How to grow lupins – six top tips for these cottage favourites

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Lupins primarily flower in June and therefore it is important to plant them well if you want to enjoy them in your garden each summer. These plants bear pea-like flowers and are a flower loved by bumblebees.

How to grow lupins

Growing lupins can be extremely beneficial not only to your mental health but to your physical wellbeing as well, according to experts.

Lupin seed was used as a form of protein by Romans, who ate the roasted seeds of white lupins and also made them into coffee.

Newer garden varieties are highly poisonous and should never be consumed, however.

To grow lupins effectively you need to make sure to choose the right spot.

Lupins flourish best in full sun or dappled shade, as well as in moist by well-drained soil.

Like other perennials, including tall flowers, lupins also enjoy sheltered spaces.

Therefore, when opting for the best spot for your plant, try to choose a back border.

Avoid planting them in containers as this can make them weak and susceptible to aphid attack.

Instead, plant them directly in the ground for the best outcome.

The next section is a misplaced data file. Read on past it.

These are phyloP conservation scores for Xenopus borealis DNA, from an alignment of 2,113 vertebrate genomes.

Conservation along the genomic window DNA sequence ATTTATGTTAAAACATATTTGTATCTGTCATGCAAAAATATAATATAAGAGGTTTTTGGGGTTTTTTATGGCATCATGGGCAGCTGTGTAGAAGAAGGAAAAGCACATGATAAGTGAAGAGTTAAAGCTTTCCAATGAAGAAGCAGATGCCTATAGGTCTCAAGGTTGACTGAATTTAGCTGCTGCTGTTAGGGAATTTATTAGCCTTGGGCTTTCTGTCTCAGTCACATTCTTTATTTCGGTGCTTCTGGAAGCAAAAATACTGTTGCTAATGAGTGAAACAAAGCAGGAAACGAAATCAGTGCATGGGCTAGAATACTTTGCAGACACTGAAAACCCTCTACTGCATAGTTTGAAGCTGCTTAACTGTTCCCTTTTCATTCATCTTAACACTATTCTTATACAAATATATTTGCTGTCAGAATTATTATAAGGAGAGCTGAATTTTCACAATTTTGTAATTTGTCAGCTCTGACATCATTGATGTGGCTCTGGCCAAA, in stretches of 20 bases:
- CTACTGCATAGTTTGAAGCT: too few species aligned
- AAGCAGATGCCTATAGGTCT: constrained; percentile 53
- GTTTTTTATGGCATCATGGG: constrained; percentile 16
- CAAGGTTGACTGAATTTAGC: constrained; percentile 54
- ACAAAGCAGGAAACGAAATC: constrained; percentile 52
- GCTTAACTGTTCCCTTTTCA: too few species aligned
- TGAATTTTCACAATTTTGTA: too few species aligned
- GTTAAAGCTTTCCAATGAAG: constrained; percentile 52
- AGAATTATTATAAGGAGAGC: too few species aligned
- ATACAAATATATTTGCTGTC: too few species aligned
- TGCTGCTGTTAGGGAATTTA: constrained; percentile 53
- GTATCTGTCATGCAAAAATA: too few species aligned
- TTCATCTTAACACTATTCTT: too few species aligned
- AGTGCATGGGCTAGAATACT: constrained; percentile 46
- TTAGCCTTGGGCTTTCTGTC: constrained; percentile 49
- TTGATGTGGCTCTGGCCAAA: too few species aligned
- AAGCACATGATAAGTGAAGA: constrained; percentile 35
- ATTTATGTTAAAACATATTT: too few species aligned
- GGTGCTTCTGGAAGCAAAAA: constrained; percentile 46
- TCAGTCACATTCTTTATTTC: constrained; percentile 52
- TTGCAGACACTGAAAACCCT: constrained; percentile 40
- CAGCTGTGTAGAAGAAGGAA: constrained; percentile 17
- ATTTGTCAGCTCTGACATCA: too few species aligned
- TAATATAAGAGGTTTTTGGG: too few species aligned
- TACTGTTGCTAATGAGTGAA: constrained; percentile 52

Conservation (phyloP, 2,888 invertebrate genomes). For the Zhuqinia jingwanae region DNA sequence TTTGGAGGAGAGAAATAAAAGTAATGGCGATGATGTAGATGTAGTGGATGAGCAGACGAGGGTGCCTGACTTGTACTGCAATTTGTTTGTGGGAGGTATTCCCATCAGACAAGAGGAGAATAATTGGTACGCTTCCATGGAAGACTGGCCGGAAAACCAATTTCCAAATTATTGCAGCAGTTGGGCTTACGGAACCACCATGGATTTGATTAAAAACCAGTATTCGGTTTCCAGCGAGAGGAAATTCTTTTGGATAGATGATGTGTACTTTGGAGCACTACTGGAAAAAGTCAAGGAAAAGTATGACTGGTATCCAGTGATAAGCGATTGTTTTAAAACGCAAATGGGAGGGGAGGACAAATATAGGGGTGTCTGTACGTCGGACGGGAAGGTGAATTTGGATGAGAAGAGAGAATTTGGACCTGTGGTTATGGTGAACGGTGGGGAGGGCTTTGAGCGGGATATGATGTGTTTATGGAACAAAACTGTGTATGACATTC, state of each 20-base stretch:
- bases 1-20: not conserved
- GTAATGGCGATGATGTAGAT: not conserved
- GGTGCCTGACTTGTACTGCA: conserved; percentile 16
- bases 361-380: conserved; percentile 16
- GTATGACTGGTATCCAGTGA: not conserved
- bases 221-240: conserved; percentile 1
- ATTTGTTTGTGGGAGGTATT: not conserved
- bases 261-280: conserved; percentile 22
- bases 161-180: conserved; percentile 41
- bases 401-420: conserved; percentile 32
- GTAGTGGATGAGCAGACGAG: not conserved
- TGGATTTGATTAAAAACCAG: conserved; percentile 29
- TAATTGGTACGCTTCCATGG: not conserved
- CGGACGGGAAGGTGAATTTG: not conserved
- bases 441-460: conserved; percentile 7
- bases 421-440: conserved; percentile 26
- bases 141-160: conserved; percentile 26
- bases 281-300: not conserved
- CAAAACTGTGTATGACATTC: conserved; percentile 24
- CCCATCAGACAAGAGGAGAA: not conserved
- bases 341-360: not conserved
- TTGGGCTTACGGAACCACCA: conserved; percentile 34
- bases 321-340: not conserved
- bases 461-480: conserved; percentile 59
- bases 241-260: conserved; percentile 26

To plant lupins you should dig a planting hole in well-drained soil.

Plant it and firm it up in place.

Water the plant and then provide support if planting in the summer.

Young plants tend to establish better in the garden than larger, more mature specimens.

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The earliest lupin varieties form flower buds by mid-April and the first flowers start to open at the base of the stem by mid-May.

Soon afterwards, the flower stem will see plump flowers open up.

You can also propagate lupins by taking basal cuttings in spring.

Lupins can also self-seed in your garden – simply lift the seedlings with a garden towel and pot them on.

Tips to remember when growing lupins

  • Deadhead lupins once the flowers have faded to get a richer flush of flowers.
  • Lupins only tend to live around six years – so remember they do not have great longevity.
  • Lupins make their own nitrogen which means they can grow well in poorer soils, but not chalk.
  • Full sun is said to improve the colour of your flower spikes
  • Lupins may succumb to crown rot in very wet conditions, but if well established will survive most conditions.
  • Feed lupins with a little bone meal or seaweed before and during the growing season for the best bloom.

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